2010 Hero: Paul Quarrington
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2010 Hero: Paul Quarrington

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Illustration by Kyra Kendall/Torontoist.


Torontoist is ending the year by naming our Heroes and Villains—Toronto’s very best and very worst people, places, and things over the past twelve months. From December 13–17: the Villains! From December 20–24, the Heroes! And, from December 27–30, you can vote for Toronto’s Superhero and Supervillain of the year.


Paul Quarrington, who passed away in January at the age of fifty-six, almost certainly wrote the only Governor General’s Award–winning book to employ a jacket blurb from Penthouse. “The best novel written about rock ‘n’ roll,” they declared of Whale Music, and even if that’s a bit of hyperbole, it’s a reminder that Quarrington wasn’t your average purveyor of CanLit.
As the Don Mills–born author wryly noted in the National Post of being told he had cancer, “the diagnosis was as dire as they come: lung cancer, stage four. There is no stage five, at least not in cancer-speak, although I guess stage five is really the launching into the great unknown.”
Throughout his fight, Quarrington was beyond candid, writing columns (funny columns!) and filming video blogs for the Post; touring with his band, Porkbelly Futures; and writing a final book, his memoir, Cigar Box Banjo.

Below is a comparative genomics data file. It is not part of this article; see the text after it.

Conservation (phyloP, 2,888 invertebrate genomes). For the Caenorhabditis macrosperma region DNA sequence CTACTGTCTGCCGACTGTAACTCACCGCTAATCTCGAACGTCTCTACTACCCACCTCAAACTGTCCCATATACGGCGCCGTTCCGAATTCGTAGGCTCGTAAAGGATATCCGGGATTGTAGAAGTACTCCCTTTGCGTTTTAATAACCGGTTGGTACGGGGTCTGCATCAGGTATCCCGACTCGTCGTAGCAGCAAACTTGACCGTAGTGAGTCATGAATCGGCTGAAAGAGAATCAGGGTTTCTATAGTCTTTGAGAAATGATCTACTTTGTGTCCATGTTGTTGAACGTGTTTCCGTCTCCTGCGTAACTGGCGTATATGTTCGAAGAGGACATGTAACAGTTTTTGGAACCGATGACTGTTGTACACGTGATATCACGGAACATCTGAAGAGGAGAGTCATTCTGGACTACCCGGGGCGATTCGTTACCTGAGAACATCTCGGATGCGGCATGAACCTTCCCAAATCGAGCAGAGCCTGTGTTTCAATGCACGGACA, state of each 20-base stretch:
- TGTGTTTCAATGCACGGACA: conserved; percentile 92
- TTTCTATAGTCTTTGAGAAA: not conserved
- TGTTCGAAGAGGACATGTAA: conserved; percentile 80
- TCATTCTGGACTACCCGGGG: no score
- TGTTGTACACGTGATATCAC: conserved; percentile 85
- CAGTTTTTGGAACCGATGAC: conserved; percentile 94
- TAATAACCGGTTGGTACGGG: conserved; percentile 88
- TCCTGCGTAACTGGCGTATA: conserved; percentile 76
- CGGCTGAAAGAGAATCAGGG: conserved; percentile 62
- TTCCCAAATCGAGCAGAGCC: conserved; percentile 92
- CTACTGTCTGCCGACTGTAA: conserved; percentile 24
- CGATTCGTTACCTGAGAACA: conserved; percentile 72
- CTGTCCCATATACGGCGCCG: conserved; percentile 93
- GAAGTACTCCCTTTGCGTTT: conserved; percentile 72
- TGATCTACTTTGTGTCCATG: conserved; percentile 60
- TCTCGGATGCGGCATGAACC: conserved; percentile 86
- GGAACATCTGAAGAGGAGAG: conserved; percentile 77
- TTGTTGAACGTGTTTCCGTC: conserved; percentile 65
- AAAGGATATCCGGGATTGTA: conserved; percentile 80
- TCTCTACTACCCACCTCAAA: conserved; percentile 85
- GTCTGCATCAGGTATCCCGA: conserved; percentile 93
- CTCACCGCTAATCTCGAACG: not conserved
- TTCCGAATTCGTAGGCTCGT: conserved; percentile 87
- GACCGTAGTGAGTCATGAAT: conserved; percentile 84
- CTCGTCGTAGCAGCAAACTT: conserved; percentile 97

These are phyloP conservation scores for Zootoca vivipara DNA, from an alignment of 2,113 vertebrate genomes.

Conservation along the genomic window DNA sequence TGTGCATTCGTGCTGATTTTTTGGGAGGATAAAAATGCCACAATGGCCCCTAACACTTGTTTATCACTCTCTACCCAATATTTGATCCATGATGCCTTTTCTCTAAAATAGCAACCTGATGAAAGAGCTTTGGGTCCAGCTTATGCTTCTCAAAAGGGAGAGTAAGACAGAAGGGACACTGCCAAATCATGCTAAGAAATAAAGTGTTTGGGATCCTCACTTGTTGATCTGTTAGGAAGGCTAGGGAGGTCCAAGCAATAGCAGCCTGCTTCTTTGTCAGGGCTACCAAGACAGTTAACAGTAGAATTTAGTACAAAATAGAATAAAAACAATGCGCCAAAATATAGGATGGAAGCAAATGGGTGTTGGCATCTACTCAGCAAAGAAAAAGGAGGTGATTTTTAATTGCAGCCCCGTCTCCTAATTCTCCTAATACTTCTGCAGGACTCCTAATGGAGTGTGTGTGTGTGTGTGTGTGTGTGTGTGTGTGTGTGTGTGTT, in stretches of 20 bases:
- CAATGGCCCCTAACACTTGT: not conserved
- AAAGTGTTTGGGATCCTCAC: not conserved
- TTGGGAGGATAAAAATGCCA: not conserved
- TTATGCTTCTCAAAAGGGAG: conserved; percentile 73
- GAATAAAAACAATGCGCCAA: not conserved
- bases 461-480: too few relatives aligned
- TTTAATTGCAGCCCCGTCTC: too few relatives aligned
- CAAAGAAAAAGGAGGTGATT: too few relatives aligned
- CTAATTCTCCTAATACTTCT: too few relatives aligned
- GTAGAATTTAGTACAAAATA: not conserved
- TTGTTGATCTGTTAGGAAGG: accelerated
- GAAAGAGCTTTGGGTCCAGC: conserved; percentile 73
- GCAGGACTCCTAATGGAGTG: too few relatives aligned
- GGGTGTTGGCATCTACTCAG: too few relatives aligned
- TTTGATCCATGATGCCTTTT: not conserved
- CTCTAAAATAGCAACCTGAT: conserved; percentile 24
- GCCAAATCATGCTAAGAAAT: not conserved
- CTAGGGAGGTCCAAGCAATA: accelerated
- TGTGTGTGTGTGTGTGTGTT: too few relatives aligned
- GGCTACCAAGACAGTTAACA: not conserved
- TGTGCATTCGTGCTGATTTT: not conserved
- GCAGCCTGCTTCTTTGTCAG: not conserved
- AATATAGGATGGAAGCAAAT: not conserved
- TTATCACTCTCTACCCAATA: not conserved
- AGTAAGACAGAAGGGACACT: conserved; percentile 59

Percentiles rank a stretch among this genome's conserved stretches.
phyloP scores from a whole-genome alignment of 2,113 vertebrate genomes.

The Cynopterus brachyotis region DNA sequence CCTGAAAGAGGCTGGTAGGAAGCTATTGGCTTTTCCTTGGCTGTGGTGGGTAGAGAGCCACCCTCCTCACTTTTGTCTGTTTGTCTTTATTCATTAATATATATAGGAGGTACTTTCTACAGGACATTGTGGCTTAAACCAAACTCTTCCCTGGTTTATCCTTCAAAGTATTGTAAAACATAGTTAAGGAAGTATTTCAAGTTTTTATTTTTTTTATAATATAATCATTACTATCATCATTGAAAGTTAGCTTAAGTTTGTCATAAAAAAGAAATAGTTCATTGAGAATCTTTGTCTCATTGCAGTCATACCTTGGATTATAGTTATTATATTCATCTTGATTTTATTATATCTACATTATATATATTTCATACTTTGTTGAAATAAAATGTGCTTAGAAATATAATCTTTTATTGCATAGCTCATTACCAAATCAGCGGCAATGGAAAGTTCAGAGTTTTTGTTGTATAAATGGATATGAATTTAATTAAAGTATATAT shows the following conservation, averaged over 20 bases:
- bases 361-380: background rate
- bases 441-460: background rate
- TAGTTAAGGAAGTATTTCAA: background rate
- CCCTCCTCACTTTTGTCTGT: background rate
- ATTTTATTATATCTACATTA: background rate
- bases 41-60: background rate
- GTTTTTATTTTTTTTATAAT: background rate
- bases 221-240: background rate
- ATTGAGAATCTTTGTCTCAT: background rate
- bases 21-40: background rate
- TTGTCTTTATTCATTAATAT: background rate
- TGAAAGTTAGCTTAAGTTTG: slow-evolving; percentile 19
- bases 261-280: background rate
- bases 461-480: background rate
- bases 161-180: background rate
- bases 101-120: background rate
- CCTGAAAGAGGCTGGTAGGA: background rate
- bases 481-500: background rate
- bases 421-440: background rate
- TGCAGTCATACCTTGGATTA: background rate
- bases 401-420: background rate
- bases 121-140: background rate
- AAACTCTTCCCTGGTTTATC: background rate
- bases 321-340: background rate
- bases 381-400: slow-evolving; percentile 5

It might seem peculiar given the relative success of his two careers, but Cigar Box Banjo, which focused most on his love of music, showed that no matter how celebrated an author and screenwriter he was, Quarrington considered himself a musician first and foremost. It’s also a reminder that his work affected Toronto’s music scene as much as its literary one.
Whale Music inspired both the Rheostatics album of the same name and the Barenaked Ladies song “Brian Wilson.” When a movie was made of Whale Music, the Rheostatics were drafted to do the soundtrack, resulting in their biggest hit, “Claire,” using Quarrington’s lyrics. (Yes, this means the Rheos have two albums called Whale Music. And the film is fine—if, as so often happens, not in the same league as the novel.)
Dave Bidini returned the favour, nominating Quarrington’s hockey-epic-slash-meditation-on-mortality King Leary for Canada Reads in 2008. It went on to win, putting the out-of-print book back on shelves and, more importantly, back in front of readers.
When Blue Rodeo celebrated their twentieth anniversary, they put out In Stereovision, a DVD that contains “Sweet Soul Music.” A monologue by Quarrington, “Sweet Soul Music” is about Blue Rodeo and the Toronto sound embodied by it, a stirring and humorous bit of civic, musical, and personal history.
That Quarrington received video tributes from everyone from Alistair MacLeod and Michael Ondaatje to Robert Lantos and Jim Cuddy gives you some sense of his reach. He even got a special tribute on Hockey Night in Canada.
At his best, Quarrington filled his pages with whimsy, and then pulled out the rug at the last minute, revealing the dramatic, even tragic, story he’d been building underneath all along. It’s fitting that he handled his own mortality with the same brilliant humour.
The Quarrington Arts Society now helps young artists make their mark, ensuring his name and work live on. But all you have to do is crack open one of his books.

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